[0093] The controller 110 may declare a cycling of the motor protector 91 (C1A) when the compressor 10 runs for a predetermined time at a lower evaporator temperature, a higher condenser temperature, and a higher superheat. Such conditions may cause the motor protector 91 to trip due to overheating of the motor 32 or due to tripping of the discharge-temperature switch 92. The foregoing conditions may occur at a reduced-charge level (i.e., 30% charge level) and may provide an indication of a low-side fault when compressor ON time is between approximately fifteen (15) and thirty (30) minutes.

[0094] As described above, the compressor 10 may include a discharge-temperature switch 92. The controller 110 can identify if the internal discharge-temperature switch 92 bypasses the discharge-pressure gas to the low-side of the compressor 10 via conduit 107 by concurrently detecting a roughly thirty (30) percent sudden decrease in current drawn by the electric motor 32 followed by a trip of the motor protector 91. The motor protector 91 trips following bypass of the discharge-pressure gas into the low-side of the compressor 10 due to the sudden increase in temperature within the compressor 10 proximate to the electric motor 32.

[0095] If the refrigeration system 11 includes a low-pressure temperature switch 82, the controller 110 can identify cycling of the low-pressure cutout switch 82. Specifically, if the controller 110 can rule out a sudden increase in current drawn by the electric motor 32 (i.e., if the relative compressor current rise is not greater than 1.4) in combination with the compressor ON time being less than approximately three (3) minutes and the compressor OFF time being less than approximately seven (7) minutes, the controller 110 can determine cycling of the low-pressure cutout switch 82.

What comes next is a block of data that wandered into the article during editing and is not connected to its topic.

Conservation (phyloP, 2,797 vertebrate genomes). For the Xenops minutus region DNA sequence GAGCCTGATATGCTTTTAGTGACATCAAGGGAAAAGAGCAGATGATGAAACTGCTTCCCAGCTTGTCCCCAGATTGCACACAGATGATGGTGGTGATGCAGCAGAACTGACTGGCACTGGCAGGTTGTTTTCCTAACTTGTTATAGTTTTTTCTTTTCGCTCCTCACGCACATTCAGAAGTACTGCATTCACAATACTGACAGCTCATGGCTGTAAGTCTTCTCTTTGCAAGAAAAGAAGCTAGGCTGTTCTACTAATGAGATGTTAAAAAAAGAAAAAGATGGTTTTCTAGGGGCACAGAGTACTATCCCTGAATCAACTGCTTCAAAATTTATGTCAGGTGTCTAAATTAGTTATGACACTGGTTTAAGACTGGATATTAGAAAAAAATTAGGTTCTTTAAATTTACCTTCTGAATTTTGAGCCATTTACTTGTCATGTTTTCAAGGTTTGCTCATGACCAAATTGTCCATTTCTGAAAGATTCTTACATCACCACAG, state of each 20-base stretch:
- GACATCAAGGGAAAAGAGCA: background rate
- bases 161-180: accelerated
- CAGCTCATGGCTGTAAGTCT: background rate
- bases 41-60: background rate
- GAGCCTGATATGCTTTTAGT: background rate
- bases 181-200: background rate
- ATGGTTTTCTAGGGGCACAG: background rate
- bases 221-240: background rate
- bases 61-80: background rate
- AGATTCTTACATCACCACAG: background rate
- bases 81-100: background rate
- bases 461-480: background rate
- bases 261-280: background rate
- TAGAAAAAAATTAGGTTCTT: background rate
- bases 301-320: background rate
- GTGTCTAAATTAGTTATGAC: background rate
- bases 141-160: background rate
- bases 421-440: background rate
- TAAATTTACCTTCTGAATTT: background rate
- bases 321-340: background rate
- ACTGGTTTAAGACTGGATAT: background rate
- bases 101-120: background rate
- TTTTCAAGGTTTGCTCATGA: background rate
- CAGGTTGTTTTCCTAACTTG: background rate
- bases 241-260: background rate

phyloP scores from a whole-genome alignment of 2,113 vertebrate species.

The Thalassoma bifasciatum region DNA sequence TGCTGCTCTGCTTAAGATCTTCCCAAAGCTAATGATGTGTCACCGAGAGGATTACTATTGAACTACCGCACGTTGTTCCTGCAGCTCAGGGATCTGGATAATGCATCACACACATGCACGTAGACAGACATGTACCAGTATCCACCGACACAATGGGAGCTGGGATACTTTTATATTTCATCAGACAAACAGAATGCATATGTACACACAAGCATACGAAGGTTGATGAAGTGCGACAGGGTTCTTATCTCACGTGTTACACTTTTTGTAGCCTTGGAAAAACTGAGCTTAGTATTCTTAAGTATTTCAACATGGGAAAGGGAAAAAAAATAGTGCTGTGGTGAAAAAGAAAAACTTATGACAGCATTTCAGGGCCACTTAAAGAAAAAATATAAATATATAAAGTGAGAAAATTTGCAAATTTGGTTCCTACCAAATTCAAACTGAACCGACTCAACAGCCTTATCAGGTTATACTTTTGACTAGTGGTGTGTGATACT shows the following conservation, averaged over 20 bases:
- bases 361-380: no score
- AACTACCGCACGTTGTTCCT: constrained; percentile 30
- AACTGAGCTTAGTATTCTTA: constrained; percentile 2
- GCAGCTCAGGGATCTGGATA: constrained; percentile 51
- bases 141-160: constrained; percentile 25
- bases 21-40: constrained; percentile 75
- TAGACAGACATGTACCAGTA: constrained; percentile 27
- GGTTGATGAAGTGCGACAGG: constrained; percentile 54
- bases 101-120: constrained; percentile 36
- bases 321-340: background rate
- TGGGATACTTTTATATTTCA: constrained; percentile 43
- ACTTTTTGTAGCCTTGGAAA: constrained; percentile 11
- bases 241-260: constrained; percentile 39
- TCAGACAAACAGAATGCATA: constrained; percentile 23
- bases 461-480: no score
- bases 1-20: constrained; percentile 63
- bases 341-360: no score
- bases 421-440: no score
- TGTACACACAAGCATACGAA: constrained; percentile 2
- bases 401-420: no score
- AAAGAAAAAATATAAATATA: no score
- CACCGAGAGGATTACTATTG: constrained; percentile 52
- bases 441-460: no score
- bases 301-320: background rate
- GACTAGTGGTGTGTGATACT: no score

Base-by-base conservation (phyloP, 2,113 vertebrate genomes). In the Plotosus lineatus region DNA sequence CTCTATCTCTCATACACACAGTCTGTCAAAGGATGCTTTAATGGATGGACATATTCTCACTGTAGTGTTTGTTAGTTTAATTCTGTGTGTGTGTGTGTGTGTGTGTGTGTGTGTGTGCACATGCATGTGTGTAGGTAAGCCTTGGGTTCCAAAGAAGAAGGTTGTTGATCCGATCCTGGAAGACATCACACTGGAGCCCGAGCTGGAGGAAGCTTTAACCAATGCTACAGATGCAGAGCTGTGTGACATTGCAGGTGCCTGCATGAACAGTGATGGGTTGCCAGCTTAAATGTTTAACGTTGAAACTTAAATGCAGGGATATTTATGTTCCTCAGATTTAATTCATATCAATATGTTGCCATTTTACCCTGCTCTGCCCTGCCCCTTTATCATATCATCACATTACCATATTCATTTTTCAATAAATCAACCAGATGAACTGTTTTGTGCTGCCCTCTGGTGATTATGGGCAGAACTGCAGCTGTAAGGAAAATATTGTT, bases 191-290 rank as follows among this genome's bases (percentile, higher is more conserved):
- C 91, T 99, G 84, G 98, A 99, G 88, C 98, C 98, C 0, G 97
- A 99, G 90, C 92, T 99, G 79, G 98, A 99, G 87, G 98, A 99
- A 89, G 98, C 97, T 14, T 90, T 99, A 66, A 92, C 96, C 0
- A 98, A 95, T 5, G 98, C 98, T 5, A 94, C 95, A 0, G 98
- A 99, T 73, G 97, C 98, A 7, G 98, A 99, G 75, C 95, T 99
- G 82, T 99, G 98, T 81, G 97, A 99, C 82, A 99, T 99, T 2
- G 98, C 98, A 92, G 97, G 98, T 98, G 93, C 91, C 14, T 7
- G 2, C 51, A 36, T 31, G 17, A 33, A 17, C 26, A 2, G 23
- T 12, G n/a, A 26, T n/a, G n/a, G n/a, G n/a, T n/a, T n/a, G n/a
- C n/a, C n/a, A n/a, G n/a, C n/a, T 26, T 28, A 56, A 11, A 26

[0096] With continued reference to FIG. 10, the controller 110 can plot the low-side fault events (i.e., long cycle run time (C1), motor protector trip cycles (C1A), low-pressure switch short cycling (LPCO)) on a plot of severity level of the fault over time. As shown in FIG. 10, the controller may identify a long cycle run time event (C1) if the compressor 10 continuously runs for approximately 14 or more hours. Likewise, as set forth above, the controller 110 will identify cycling of the low-pressure cutout switch 82 if the compressor ON time is less than approximately three (3) minutes and the compressor OFF time is less than approximately seven (7) minutes and will identify and store a motor protector trip cycle event if the compressor ON time is less than approximately thirty (30) minutes and the compressor OFF time is greater than approximately seven (7) minutes. The controller 110 will continue to monitor the foregoing events and plot the events over time.

[0097] The controller 110 may continuously monitor at least one of the type of event, the number of occurrences of the particular event, as well as the sequence of the events. Based on at least one of the type of event, the number of events, and the sequence of the events, the controller 110 can determine whether to lock out and prevent operation of the compressor 10 via the power-interruption system 90. For example, the following table provides one example as to a set of criteria by which the controller 110 may lock out operation of the compressor 10 if the compressor 10 is experiencing a low-side fault/low-side system condition.

TABLE-US-00001 TABLE 1 Low-Side Fault Events No. of Combination Events Severity Level for Protection C1 1 no action C1A 1 lock out if C1A > 15x within 2 days LPCO 1 lock out if LPCO > 30x per day C1 + C1A 2 lock out if C1A > 15x within 2 days C1 + LPCO 2 lock out if LPCO > 3x consecutive LPCO + C1A 2 lock out if C1A > 7x within 2 days C1 + LPCO + C1A 3 lock out if C1A > 7x within 2 days